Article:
Lenin did not believe that a standing army was appropriate to preside over the Workers’ and Peasants’ Republic and thus dissolved the Russia Imperial Army, including units of the Red Guard, before the negotiations of the Treaty at Brest Litovsk had even concluded. On January 15th, 1918, Sovnarkom ordered that an army be formed of hard-working, “class-conscious” volunteers. Trotsky carried out the order of forming a Red Army but did not follow all of the decree. With the assistance of General M.D. Bonch-Bruevich, he recruited former tsarist officers because of his and the Military Council’s belief in having an Army of “politically reliable military commissars in April 1918 helped both to ensure the loyalty of the military commanders and to overcome resistance from rank-and-file soldiers to their commands.” Universal Military training was also implemented in April 1918.

Trotsky and the Military Council did not follow through entirely in line with the hopes of the Sovnarkom, and certainly not with Lenin’s belief that a standing army was inappropriate. However, despite their seeming disregard for orders, they believed in their actions and believed in their possible future success. They believed that the loyalty and reliability of recruiting former tsarist officers would create order within the army that could withstand opposition and be successful. The below poster as well as the motivational and upbeat tone and rhythm of the Army’s theme song portrays their belief in the probability of Russian victory, with the new loyal and reliable army.

 

Vision of Victory Poster
Long Live the Three-million Man Red Army! (1919) Source: Paret, Peter, Beth Irwin Lewis, Paul Paret: Persuasive Images: Posters of War and Revolution from the Hoover Institution Archives. Princeton: Princeton University Press. 1992.

Theme Song.

 

The Red Army continued to grow despite draft evasions and defections, and even reached a standing army size of three million in 1919.  The most significant benefit to being a soldier in the Red Army was that the Russian government provided rations and farm work assistance to their families. Their being paid was second to the stability and comfort that rations and farm work assistance provided in their lives. It was a comfort that many of these men had never in their lives felt, considering their peasant status. The climbing of the social ladder for these soldiers as well as the formation of a standing army left a lasting impact on Russian history. Not all Russian leaders had such faith in the Red Army but ultimately it was able to implement long-term social development in the lives of the soldiers and their families as well as political development in the power that comes with having a standing army.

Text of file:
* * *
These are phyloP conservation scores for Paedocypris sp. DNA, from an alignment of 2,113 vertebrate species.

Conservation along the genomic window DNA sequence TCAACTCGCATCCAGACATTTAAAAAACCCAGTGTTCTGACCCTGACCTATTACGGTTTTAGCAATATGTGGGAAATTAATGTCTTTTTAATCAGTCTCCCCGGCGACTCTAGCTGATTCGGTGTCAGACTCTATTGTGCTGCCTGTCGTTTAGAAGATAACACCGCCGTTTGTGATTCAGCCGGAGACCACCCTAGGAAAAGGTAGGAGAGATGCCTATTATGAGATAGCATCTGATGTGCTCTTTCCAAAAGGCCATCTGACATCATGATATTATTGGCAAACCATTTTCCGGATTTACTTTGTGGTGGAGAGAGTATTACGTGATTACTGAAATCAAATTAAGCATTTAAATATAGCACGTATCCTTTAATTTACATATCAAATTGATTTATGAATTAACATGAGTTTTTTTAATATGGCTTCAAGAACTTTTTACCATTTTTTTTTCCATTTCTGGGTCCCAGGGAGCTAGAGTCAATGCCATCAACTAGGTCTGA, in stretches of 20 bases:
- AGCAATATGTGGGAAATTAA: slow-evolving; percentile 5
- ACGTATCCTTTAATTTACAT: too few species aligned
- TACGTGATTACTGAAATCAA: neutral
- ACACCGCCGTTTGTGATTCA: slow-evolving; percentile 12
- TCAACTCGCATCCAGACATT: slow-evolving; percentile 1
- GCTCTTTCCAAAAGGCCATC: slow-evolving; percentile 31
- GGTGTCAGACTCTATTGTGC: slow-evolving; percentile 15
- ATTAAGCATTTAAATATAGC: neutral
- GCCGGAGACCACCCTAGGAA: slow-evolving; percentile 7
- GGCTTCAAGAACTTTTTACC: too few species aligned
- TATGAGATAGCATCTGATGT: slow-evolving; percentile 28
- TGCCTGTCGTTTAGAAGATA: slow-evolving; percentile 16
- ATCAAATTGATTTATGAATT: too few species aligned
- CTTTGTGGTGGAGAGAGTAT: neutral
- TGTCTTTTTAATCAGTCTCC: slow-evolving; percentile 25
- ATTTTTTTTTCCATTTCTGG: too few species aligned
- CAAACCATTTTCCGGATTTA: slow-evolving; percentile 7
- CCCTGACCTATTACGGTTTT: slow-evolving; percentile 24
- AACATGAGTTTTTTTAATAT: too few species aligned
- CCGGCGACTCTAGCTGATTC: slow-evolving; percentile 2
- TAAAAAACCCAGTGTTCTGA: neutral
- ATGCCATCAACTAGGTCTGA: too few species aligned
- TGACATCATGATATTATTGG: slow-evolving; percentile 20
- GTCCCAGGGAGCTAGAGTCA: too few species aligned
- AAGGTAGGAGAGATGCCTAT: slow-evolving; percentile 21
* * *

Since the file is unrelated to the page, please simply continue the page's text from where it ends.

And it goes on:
Sources:

Freeze, Gregory L. Russia: A History. 3rd ed., New York, Oxford UP, 2009.

“Red Guard into Army.” Seventeen Moments in Soviet History, Michigan State University, soviethistory.msu.edu/1917-2/red-guard-into-army/. Accessed 11 Feb. 2018.

 

Russia’s Great Divide

Blog Post 1 Image

This photograph was taken by Russian photographer Sergei Mikhailovich Prokudin-Gorskii in the town of Zlatoust in approximately 1909. At first glance, it appears to be a beautiful photograph with the delightful contrast of city and countryside. However, upon closer observation and research this photograph looks to me like a visual representation of the great divide in the Russian Empire’s social class structure. 

Serfdom was an integral part of Russian societal history, until the mid to late 19th century when the Emancipation Statutes of 1861 abolished (using this word lightly) serfdom. Alexander II stated five years prior to the Emancipation Statutes that, “It is better to begin abolishing serfdom from above than to wait for it to begin to abolish itself from below.” (Freeze 203) By this Alexander II meant that to avoid revolution, the government would have to start what the people (serfs) wanted and deserved. However, despite his statements of belief and desire for abolition, it was not an easy task and it certainly was not quick or without challenges.

In many ways former serfs, then called peasants, were still second-class citizens (Freeze 206). This class system within Russian society emphasizes what I am calling the ‘great divide’ in that the peasants had practically nothing compared to squires and nobles, among others.  Former serfs were allowed the rights of marriage, property acquisition, and trade conducting; However, the emancipation statutes still limited and disadvantaged these peasants in that for two years after their emancipation they were forced to continue their work, they were bound together in their own separate society under the principle of collective responsibility for taxes, etc., they lost land access and were forced to pay redemption payments (Freeze 206-207). This emancipation was not the freedom that the serfs deserved or were looking for. This emancipation furthered the sharp divide between the have’s and the have-not’s, something that I believe Russian photographer Sergei Mikhailovich Prokudin-Gorskii was able to capture in this image of the Ai River valley.   

 

Sources:

Freeze, Gregory L. Russia: A History. 3rd ed., New York, Oxford UP, 2009.

Prokudin-Gorskii, Sergei Mikhailovich. View of Zlatoust from the West. 1910. World Digital Library, http://www.wdl.org/en/item/5271/#q=Prokudin-Gorskii&page=4. Accessed 20 Jan. 2018.